It's essential to go through all the different stages of sleep to wake up feeling the benefits. A night of high-quality, uninterrupted sleep allows you to cycle through all the stages of REM and non-REM sleep.

What is the optimum sleep time?

A good night's sleep isn't just about sleep quality – it's also about sleep efficiency. Efficient sleeping means getting the optimal amount of sleep to function at your best. This doesn't just mean ensuring you get enough sleep; getting too much sleep can also be inefficient.

Your optimum sleep time varies depending on several factors, including age, health and activity levels throughout the day. For most adults between 18-64 years old, optimum sleep time is between 7-9 hours per night.

Reading book in bed

How to improve the quality of your sleep

If you're looking to improve your sleep quality and sleep through the night without waking up, there are a few steps you can take. We'd recommend the following…

Set a routine.

Try to make sure you're going to bed and getting up at the same time each morning and night. Weekends can often negatively impact your routine, so stick to a consistent time throughout the week. Find your optimum sleep time and aim to reach this every night.

Make sure your bed is comfortable.

Sometimes, sleep issues can be caused by something as simple as the bed or mattress you use. Ensure your bed is comfortable, supportive and has plenty of room, and that your mattress is right for you. If you're unsure which mattress is best, our guide on How to Choose a Mattress explains everything to consider. Replacing an old bed or a sagging, inefficient mattress can make a world of difference regarding sleep quality.

Create a relaxing environment.

Your room should be dark, quiet and free from distractions. Light and noise can cause you to wake up throughout the night, so invest in curtains, black-out blinds, and earplugs if you're a light sleeper. Electronic devices such as TVs or computers can also affect sleep quality, so create a room designed primarily for sleeping – you'll quickly notice the difference in how well you sleep.

Avoid tech before bed.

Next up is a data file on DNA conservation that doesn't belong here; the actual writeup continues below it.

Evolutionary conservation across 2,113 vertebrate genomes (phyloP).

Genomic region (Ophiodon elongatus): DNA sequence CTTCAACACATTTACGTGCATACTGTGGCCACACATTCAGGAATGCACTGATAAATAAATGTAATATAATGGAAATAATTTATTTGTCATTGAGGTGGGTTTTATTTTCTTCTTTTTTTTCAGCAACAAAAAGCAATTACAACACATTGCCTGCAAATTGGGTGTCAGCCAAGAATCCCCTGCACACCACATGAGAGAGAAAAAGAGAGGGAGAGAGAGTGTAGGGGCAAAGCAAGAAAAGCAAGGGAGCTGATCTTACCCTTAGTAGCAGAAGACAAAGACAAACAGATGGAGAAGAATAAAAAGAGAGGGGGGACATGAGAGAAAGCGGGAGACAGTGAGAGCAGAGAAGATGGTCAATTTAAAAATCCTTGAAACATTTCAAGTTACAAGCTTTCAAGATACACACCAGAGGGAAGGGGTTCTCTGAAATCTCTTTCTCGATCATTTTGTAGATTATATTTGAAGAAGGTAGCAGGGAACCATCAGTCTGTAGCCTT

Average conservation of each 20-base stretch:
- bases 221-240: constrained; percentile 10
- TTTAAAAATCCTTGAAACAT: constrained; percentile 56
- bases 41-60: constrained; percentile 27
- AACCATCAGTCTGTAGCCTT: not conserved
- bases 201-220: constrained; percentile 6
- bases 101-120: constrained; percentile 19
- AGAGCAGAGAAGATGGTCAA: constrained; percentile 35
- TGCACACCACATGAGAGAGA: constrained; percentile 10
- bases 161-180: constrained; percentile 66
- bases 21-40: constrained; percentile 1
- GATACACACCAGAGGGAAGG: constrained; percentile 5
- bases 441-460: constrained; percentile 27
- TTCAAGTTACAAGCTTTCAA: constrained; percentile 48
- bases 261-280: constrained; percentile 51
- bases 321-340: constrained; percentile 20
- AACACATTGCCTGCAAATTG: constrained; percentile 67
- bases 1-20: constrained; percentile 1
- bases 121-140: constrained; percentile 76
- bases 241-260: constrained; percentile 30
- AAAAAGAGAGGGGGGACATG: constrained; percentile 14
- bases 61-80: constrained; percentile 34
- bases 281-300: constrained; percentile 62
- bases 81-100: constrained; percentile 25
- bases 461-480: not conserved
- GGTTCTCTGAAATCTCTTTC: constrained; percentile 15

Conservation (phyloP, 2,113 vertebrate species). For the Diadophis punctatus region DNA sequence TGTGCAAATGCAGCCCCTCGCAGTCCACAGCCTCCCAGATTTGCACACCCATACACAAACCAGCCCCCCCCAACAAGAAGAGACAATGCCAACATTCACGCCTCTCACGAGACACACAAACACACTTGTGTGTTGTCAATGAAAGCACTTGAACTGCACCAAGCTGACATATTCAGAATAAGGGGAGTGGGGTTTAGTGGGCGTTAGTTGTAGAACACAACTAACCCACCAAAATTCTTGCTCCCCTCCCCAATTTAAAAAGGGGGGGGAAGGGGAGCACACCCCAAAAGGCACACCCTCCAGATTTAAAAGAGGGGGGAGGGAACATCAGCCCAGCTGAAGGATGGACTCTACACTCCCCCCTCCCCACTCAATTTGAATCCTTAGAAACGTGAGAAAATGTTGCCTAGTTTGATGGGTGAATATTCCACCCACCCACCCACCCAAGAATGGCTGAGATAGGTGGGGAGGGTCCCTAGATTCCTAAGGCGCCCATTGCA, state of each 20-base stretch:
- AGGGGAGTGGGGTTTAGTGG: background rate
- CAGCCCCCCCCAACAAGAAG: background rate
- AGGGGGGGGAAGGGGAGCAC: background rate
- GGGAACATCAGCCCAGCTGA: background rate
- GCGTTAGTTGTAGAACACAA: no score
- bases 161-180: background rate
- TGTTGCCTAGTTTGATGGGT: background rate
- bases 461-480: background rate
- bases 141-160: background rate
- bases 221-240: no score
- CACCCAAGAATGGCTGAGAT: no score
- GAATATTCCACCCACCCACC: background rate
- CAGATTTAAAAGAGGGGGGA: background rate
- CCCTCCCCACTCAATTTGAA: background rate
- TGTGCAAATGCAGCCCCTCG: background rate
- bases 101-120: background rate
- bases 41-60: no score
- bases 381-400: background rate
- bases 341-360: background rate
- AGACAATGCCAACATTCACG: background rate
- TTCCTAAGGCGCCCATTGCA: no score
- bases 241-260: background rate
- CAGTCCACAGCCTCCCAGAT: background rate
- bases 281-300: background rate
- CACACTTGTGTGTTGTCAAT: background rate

Similarly, avoid using your phone or social media just before bed. Blue lights from electronics can cause your brain to become more alert, meaning you struggle to fall asleep. Instead, try reading a book. This helps your brain switch off and your body unwinds, meaning you'll fall into a natural, healthier sleep.

Try relaxation techniques.

Creating a relaxing evening routine can be hugely beneficial when it comes to falling asleep. Having a bath, spending a little time on a skincare routine, or even meditating before bed can help. Plus, creating a routine signals to your brain that sleep is coming, making it easier for you to switch off and fall asleep when the time comes.

Exercise.

Being active throughout the day helps your body get into a consistent routine. This also helps ensure you're tired at the right time of night, meaning you fall asleep more easily and are much less likely to wake up throughout the night.

Avoid food and drink triggers.

Avoid caffeine in the evening, as caffeine can significantly impact sleep quality. It's also sensible to avoid big meals too close to bedtime and avoid sugary foods, which can cause a spike in energy levels. Despite initially causing sleepiness, alcohol can also disrupt sleep, so it is best avoided if you're struggling with the quality of your sleep.

Get ready for high-quality sleep

It's clear how vital sleep is, not just for waking up and feeling ready to take on the day but also for various health reasons and cognitive functions. Finding your optimum sleep time, avoiding triggers and sticking to a routine are all ways to eliminate poor-quality sleep and get the rest you deserve.

If you're considering a bedroom revamp or want to upgrade your mattress, our collection is packed with options to ensure you get a dreamy, restful night's sleep.